The One Essential Habit of Emotionally Intelligent Youth Sports Leaders

Dear Sports Administrator,

Have you come to work in a lousy mood and figured no one would really be affected? Well, your mood may have a bigger impact than you think!

We’ve known for years that emotional intelligence plays a more important role in organizational success than IQ. New research indicates that the mood of the leader is a key dynamic in an organization’s performance on a day-in and day-out basis. 

One might wonder how the emotional intelligence (EI) of administrators in youth sports is connected to the performance of the staff, coaches, and athletes under them. It shouldn’t surprise us to learn that emotional intelligence is carried through an organization like electricity through wires. In other words, your mood as administrators is contagious and spreads quickly throughout the organization, and even can be picked up by parents and fans.

According to Daniel Golman’s article in Harvard Business Review, Primal Leadership: Realizing the Power of Emotional Intelligence, “We found that of all the elements affecting bottom-line performance, the importance of the leader’s mood and its attendant behaviors are most surprising. The leader’s mood and behaviors drive the moods and behaviors of everyone else.”

Those two elements set off a chain reaction!

Researchers have verified that emotions spread irresistibly whenever people are near each other. Even nonverbal expressiveness can affect other people. And like so many things in leadership, moods that start at the top tend to move the fastest because everyone watches the boss. They take their emotional cue from him or her.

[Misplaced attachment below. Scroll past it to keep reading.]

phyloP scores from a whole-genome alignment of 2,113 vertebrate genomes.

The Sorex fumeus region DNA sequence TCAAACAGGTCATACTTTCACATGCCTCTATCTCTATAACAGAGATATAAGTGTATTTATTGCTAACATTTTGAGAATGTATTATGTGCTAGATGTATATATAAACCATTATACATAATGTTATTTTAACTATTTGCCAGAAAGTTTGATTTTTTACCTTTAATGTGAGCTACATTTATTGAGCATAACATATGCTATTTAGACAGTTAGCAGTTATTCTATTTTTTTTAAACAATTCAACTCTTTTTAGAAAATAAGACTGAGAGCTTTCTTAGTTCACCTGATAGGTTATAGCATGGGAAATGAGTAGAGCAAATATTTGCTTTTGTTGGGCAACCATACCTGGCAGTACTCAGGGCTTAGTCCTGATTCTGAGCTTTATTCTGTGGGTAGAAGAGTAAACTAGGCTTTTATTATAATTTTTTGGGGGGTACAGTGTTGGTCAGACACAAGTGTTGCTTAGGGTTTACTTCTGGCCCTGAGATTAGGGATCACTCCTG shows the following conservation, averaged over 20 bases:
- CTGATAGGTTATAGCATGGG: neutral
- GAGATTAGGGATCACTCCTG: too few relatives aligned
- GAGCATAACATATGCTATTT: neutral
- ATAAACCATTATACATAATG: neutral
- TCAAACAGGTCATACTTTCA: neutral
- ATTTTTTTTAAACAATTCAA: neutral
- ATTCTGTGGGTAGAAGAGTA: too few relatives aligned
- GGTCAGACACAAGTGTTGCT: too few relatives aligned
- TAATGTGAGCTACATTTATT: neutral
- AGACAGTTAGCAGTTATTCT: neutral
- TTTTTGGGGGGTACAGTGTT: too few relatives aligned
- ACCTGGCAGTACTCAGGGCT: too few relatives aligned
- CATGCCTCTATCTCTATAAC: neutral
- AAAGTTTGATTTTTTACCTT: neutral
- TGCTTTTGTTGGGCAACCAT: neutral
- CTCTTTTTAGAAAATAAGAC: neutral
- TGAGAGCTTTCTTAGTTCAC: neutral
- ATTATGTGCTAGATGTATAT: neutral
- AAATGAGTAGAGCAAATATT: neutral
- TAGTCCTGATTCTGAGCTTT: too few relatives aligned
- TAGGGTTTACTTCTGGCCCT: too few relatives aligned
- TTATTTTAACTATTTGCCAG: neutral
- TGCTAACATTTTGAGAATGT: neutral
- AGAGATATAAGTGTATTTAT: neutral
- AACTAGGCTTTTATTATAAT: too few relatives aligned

Of course, it doesn’t make sent to be bouncing off the ceiling when your team is in a slump. The most effective youth sports administrators display moods and behaviors that match the situation at hand, with a healthy dose of optimism mixed in.

“They respect how other people are feeling – even if it is glum or defeated – but they also model what it looks like to move forward with hope and humor,” says Goleman.

This is not to say we must all have extroverted, charismatic personalities. It does suggest that we become aware of how our emotional state influences others.

Emotional intelligence is the appropriate use of the energy of emotions in understanding ourselves, understanding others, and how we affect others. The challenge is to use the power of our most positive emotions to help others achieve more.

Further Reading

Manage Your Emotional Culture | Harvard Business Review
The Most Useful Leadership Guide to Managing Your Moods |
Why Your Bad Mood Is More Toxic Than You Think | 15Five

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